Page doesn’t say anything. He picks up a stapler and begins squeezing. As we hurry out of his office, the stapler flies into the hallway and dents the wall.
Levandowski and Clarke want to go down to the lab to do another postmortem on the LIDAR. I tell them that I’m going to lunch. It’s not even ten o’clock.
“Whatever,” says Clarke. “Don’t be evil,” he says.
Google’s motto used to be something we took seriously, but now it’s something we say instead of saying something else.
“Don’t be evil,” I say back.
But instead of the commissary, I go to the parking lot and call Julia. Julia’s a graduate student at Stanford.
She’s not my wife.
Julia and I met when we were demoing an early version of the Google Car. Both of us were in the Prius’s backseat, letting it drive us around Stanford’s campus. I was looking out the window. There were old brick buildings, green trees, the California sky.
It took me awhile to realize that Julia was looking at me.
She was smiling.
“Things are in the saddle,” she said, “and drive mankind.”
She told me that that was Emerson. “Ode, Inscribed to William H. Channing,” she said. When we got back to her apartment she told me that she was getting her doctorate in literature. She was writing a dissertation about representations of machines in poetry.
Consilience is what she wants to call her book. She says that it doesn’t matter that the title’s already taken.
Julia doesn’t answer. I hang up before the phone goes to voicemail.
Instead, I press the icon on my phone that dials Tracy’s number. Tracy who is my wife. Even before the phone starts ringing, I know that she’s going to pick up.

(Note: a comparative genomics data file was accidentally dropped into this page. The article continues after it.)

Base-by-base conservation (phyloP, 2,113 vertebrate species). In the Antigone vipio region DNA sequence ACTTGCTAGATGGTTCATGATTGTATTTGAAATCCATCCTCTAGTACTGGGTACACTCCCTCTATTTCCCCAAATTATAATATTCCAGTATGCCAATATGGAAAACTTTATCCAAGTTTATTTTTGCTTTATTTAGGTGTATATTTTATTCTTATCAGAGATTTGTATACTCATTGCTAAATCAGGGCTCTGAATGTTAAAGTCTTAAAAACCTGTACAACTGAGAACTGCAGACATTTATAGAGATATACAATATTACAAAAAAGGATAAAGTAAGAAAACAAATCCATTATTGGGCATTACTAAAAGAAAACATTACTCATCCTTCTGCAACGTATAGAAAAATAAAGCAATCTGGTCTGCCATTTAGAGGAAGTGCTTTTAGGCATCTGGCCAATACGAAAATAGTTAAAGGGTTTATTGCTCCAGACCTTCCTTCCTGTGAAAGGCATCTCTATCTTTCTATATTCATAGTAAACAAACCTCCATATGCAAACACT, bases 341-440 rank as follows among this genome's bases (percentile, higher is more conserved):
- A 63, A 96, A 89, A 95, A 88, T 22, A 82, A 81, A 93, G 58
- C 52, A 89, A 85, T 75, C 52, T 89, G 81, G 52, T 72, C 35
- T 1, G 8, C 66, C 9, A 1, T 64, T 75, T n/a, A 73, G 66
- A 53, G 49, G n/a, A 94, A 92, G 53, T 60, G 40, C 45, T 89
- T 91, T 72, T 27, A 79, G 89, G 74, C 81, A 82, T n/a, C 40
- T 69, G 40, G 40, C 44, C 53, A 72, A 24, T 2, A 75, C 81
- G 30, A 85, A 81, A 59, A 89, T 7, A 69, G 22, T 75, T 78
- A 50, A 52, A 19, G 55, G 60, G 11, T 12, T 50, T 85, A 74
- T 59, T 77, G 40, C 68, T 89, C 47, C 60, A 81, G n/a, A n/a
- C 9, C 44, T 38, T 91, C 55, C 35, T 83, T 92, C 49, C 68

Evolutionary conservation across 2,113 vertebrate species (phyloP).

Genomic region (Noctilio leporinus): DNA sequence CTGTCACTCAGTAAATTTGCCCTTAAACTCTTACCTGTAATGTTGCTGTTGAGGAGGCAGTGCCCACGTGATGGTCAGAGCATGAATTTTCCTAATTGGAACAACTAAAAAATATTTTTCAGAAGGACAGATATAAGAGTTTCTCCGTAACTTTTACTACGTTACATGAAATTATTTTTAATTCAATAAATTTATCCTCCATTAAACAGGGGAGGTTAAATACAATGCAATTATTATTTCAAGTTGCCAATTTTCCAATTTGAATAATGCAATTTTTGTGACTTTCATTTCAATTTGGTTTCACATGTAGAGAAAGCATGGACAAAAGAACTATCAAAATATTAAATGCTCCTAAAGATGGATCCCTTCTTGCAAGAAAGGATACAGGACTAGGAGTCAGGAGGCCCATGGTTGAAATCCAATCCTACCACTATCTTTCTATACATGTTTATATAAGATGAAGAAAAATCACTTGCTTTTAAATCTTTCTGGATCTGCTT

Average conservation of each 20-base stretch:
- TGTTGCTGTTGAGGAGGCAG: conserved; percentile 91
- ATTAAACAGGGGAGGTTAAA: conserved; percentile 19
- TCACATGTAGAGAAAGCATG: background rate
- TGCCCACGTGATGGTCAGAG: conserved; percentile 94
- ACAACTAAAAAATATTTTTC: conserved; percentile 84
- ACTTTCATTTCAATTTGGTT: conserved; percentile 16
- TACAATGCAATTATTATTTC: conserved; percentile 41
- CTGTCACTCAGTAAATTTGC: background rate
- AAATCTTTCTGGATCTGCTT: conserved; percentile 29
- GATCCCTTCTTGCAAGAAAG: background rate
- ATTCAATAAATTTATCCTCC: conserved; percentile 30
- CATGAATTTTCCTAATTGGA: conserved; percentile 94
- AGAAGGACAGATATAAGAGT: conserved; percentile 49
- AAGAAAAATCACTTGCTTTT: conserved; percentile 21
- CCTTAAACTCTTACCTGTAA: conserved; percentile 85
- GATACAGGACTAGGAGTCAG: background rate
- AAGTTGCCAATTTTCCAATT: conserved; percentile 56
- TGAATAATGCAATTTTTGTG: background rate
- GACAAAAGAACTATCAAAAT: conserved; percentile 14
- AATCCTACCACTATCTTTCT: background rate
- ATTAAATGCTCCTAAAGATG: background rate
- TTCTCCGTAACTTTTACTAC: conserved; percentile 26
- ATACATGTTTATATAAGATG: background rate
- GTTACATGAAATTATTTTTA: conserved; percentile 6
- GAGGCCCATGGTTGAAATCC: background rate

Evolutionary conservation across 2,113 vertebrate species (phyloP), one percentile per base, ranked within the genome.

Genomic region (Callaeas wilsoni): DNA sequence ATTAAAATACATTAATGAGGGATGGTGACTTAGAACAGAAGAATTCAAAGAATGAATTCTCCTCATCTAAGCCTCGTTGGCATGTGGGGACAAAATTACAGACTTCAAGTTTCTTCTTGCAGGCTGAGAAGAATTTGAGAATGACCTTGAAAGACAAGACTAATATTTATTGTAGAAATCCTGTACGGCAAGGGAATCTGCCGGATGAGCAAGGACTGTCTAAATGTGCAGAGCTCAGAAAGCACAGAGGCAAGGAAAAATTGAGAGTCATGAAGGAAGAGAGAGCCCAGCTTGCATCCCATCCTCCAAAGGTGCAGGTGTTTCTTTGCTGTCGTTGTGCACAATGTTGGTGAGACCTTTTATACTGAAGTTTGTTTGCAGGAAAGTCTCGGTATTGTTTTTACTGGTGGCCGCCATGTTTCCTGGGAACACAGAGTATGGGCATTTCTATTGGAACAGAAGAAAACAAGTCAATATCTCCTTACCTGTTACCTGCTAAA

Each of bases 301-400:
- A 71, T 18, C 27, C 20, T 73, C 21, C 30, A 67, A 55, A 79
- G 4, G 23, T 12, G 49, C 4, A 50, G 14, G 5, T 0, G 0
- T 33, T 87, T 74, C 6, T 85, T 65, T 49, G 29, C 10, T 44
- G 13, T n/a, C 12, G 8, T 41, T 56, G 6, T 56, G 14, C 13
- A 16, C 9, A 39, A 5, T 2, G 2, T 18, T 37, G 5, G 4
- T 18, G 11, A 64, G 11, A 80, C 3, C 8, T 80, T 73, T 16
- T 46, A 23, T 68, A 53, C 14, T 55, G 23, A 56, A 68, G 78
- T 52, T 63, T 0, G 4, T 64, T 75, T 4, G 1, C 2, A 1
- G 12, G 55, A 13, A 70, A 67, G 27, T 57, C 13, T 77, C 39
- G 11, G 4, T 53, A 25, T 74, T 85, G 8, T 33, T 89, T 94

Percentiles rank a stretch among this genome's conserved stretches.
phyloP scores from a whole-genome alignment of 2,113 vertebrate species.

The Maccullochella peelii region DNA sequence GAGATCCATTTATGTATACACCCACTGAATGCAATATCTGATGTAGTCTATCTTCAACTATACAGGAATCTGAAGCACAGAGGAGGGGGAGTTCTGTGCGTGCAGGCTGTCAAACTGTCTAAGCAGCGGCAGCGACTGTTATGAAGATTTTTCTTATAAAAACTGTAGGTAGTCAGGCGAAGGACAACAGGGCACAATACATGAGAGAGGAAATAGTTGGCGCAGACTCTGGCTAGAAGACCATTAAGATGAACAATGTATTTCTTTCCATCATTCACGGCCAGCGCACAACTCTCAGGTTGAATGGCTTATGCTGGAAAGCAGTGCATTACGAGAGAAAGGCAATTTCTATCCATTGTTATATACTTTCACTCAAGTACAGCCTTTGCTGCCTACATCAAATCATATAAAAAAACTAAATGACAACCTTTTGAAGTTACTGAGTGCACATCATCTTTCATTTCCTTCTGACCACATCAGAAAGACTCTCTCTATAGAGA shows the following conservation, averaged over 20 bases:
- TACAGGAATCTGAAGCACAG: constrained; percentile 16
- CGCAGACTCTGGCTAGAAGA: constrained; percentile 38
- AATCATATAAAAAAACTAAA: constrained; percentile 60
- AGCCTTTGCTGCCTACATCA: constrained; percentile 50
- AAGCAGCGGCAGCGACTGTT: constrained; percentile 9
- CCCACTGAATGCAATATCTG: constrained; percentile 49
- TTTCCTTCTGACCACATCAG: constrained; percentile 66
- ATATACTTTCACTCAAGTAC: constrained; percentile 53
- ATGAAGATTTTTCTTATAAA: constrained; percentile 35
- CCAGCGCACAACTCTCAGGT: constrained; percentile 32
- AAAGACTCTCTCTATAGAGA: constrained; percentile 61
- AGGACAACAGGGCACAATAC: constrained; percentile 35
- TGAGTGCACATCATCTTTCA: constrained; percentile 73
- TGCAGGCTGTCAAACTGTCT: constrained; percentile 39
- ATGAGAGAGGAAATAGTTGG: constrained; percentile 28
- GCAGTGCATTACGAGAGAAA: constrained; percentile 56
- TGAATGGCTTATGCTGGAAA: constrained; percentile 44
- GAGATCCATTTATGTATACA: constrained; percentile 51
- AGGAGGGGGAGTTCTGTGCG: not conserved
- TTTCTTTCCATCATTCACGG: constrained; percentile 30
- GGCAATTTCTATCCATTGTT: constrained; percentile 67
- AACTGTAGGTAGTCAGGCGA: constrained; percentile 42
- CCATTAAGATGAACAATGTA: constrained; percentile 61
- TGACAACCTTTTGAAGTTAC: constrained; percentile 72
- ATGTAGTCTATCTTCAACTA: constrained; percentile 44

Ten months ago she went on maternity leave and she hasn’t gone off. Whenever we talk about her going back to work because, you know, hard times, we end up getting in a big fight.
“Hello,” she says, and I hang up.
I’m in the car and halfway to Stanford before I realize that she’s calling me back.
When I knock on her office door, Julia looks up from her desk, first surprised and then disappointed.
“Oh,” she says. “It’s you,” she says.
There’s a catastrophe of papers spread out in front of her. She’s wearing these reading glasses that magnify her eyes.
I ask whom was she expecting.
She scans the hallway and closes the door. “These are my office hours,” she says. She asks what I want.
What I want, I tell her, is to take her to lunch.
She looks at the clock.
“Breakfast?” I say.
We go to her apartment. It’s a one bedroom in Pacific Heights. Out the window you can almost see the Golden Gate Bridge.
“You’re sad,” says Julia. She’s holding my penis but she’s essentially right. What I feel most of the time is something like sadness.
My wife has noticed it too. “Do I make you unhappy?” is what Tracy says when we’re in bed together. “You realize that you frown all the time?”
I tell Julia that we lost a car.
She sounds truly disappointed. But then she really believes in the project. When we first met I gave her the investor’s pitch, the one that made them go nuts and give us all their money.
In America there are forty thousand automobile deaths per year. Ninety-three percent of those are caused by human error.
Every ten years that’s the population of Oakland gone, in twisted metal and burning rubber, just like that.
At Google it’s our conclusion that, when it comes to being drivers, people basically suck. The Google Car is our hands-on-our-hearts attempt to do something good.
The truth is that we’re developing the Google Car because the technology’s ripe. In ten years autonomous driving is going to be the industry standard. Every car company, and most of the tech ones, has something in R&D. Drive around Silicon Valley for long enough and it’ll begin to seem like every third car is being chased by a black van.